Chiron Publications is pleased to announce the publication of Polly Young-Eisendrath’s Women and Desire: Beyond Wanting to Be Wanted.
Second in the series titled Jungianeum: Re-Covered Classics in Analytical Psychology curated by Stefano Carpani, the book was first published by Harmony Books in 1999.
Since then, it has become a classic read for those readers—to use a cinematographic expression—who want to use analytical psychology to shed light on what women want. This book, when first published, was described (and still is) as “provocative and vital.”
More than 20 years after its publication, this book still shows effectively “how to break out of this double bind so that” women “can encounter the challenges of choice and responsibility for our own desires.” The author “wisely uses mythological and personal stories to help us take control of our sexual, relational, material, and spiritual lives.” Therefore, “If you feel confused, resentful, or trapped in a life that does not seem to be fully yours, then you can find a clear path to your true self, once and for all, with the help of Women and Desire.”
Table of Contents
-Chapter 1 Wanting to Be Wanted
-Chapter 2 The Menace of Female Beauty
-Chapter 3 Sex through the Looking Glass
-Chapter 4 Hothouse Mothering & the Divine Child
-Chapter 5 The Material Girl & the Hungry Ghost
-Chapter 6 The Spiritual Problem of Giving Your Self Away
Polly Young-Eisendrath, Ph.D., is a psychologist, writer, speaker and Jungian analyst who has published 18 books (translated into 20 languages) including Love Between Equals: Relationship as a Spiritual Path, The Self-Esteem Trap: Raising Confident and Compassionate Kids in an Age of Self-Importance, The Cambridge Companion to Jung and The Present Heart: A Memoir of Love, Loss and Discovery. She maintains a clinical practice in Central Vermont and hosts the podcast Enemies: From War to Wisdom that provides a fresh look at human hostilities and what to do about them. She is a lifelong Buddhist practitioner and a mindfulness teacher.
Also in the Jungianeum: Re-Covered Classics in Analytical Psychology Series: Father-Daughter,
First published by Element Books in 1997, Verena Kast’s Father-Daughter, Mother-Son has become a classic read for those adventuring into Carl Gustav Jung ́s concept of complexes—what they are, how they affect our life and shape our relationships— and for those wanting to understand more about the relationship between fathers and daughters, and mothers and sons—of whatever sex and gender.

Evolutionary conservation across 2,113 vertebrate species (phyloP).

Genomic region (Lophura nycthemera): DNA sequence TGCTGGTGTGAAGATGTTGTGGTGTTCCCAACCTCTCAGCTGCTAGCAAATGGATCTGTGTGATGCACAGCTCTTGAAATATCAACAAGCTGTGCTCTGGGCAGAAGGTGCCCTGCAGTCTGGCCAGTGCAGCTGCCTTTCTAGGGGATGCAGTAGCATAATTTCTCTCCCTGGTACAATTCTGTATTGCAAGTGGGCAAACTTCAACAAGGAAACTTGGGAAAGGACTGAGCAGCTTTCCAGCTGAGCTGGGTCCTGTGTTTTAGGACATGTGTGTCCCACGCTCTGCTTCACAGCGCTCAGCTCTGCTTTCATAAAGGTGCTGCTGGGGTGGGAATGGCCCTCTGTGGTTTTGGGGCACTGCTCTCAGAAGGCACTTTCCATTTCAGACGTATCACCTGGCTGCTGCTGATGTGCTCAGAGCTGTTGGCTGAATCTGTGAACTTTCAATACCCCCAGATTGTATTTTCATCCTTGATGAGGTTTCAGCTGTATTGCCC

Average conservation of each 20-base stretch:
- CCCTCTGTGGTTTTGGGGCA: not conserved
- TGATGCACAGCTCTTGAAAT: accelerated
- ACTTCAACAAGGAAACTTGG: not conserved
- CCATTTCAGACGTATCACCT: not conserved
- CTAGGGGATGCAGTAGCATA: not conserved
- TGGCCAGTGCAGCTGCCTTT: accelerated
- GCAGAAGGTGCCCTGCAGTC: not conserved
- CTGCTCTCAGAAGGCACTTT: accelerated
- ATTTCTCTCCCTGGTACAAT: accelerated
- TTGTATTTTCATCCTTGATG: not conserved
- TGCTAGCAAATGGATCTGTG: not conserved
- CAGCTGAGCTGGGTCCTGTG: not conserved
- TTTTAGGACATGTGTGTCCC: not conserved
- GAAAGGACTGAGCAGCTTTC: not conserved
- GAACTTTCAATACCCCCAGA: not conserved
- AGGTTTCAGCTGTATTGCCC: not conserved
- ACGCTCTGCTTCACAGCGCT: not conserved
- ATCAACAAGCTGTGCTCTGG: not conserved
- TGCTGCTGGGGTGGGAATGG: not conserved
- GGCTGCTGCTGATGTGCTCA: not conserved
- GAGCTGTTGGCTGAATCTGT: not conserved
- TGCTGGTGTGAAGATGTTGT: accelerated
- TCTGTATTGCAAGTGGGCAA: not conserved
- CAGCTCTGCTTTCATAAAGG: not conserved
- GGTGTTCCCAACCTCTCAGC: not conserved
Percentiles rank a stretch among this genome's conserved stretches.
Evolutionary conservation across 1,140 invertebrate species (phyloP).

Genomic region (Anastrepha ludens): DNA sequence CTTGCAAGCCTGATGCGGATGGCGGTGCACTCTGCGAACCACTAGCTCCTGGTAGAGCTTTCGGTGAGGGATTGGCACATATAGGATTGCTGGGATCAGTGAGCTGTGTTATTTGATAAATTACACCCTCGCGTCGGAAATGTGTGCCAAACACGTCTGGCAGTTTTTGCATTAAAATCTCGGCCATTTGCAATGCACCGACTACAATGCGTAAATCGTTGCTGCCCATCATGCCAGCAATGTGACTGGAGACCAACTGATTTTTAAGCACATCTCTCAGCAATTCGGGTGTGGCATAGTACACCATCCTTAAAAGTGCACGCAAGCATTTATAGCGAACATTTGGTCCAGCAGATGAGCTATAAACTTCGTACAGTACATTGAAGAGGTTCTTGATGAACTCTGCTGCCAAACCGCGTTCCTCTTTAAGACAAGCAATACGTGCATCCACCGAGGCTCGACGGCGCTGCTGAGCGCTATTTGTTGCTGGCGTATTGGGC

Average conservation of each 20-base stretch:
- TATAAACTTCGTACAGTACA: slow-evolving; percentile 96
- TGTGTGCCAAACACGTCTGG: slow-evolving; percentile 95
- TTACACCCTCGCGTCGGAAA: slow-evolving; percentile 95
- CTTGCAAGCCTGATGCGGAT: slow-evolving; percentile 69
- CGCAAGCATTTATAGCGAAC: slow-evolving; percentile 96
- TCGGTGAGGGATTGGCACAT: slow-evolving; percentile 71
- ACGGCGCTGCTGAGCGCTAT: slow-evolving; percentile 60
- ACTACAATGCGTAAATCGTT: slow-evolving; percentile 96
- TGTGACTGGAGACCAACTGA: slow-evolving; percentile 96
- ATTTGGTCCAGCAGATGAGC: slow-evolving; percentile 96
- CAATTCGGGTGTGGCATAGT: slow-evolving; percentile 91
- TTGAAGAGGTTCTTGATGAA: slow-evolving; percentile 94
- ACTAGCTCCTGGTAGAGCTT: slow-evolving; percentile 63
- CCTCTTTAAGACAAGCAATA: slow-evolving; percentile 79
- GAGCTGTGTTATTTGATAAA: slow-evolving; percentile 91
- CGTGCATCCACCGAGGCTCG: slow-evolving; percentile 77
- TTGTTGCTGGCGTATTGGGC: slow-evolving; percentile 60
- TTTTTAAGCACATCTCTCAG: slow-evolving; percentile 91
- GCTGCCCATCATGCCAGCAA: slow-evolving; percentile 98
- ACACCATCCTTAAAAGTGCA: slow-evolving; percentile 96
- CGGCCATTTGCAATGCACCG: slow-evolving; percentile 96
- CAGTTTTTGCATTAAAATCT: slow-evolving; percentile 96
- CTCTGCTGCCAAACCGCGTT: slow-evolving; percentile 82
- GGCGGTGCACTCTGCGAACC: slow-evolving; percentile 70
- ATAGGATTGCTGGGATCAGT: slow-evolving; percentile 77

This book is not only a must read for psychoanalysts and psychologists, but it is also comprehensible and very useful for those that have little knowledge about this field and those eager to know more about themselves.
Stefano Carpani M.A., M.Phil., (1978) earned a Master of Philosophy and a Master of Arts in sociology from Cambridge University and Manchester (respectively). He graduated in Literature and Philosophy from the Catholic University of Milan. He is a graduate of the C.G. Jung Institute Zürich (CH) and a Ph.D. candidate at the Department of Psychosocial and Psychoanalytical Studies, University of Essex (UK). He works in private practice in Berlin (DE). He is the initiator of the YouTube interview series Breakfast at Küsnacht, which aims to capture the voices of senior Jungians. He is the author of The Consequences of Freedom (in Jungian Perspectives on Indeterminate States: ‘Betwixt and Between’ Borders, Routledge, 2020), and The Numinous and the Fall of the Berlin Wall (unpublished, winner of the Kim Arendt Award 2019). Stefano is also the editor of Breakfast at Küsnacht: Conversations on C.G. Jung and Beyond (Chiron, 2020), and The Plural Turn in Jungian and Post-Jungian Studies: The Work of Andrew Samuels (Routledge).
Other Books by Verena Kast
The Nature of Loving:
Patterns of Human Relationship
Verena Kast discusses close interpersonal relationships, their dynamics and depth dimensions as well as their surface problems from the viewpoint of archetypal patterns. Problems of bonding, of disillusionment, of projection and introjection are carefully discussed. Focusing primarily on the relationship between the sexes, this work also includes much that is relevant to other forms of human intimacy. Myth is brought alive and illuminates the present with the intense light cast by archetypal understandings.
Common to many different kinds of crisis is a turning point, where old attitudes and behaviors must make way for change. It is at this moment, signaled by anxiety, even panic, that the creative leap is required.
Verena Kast, in her wonderful narrations of actual case histories, describes the typical psychic background of a crisis, as well as the developmental possibilities contained in them.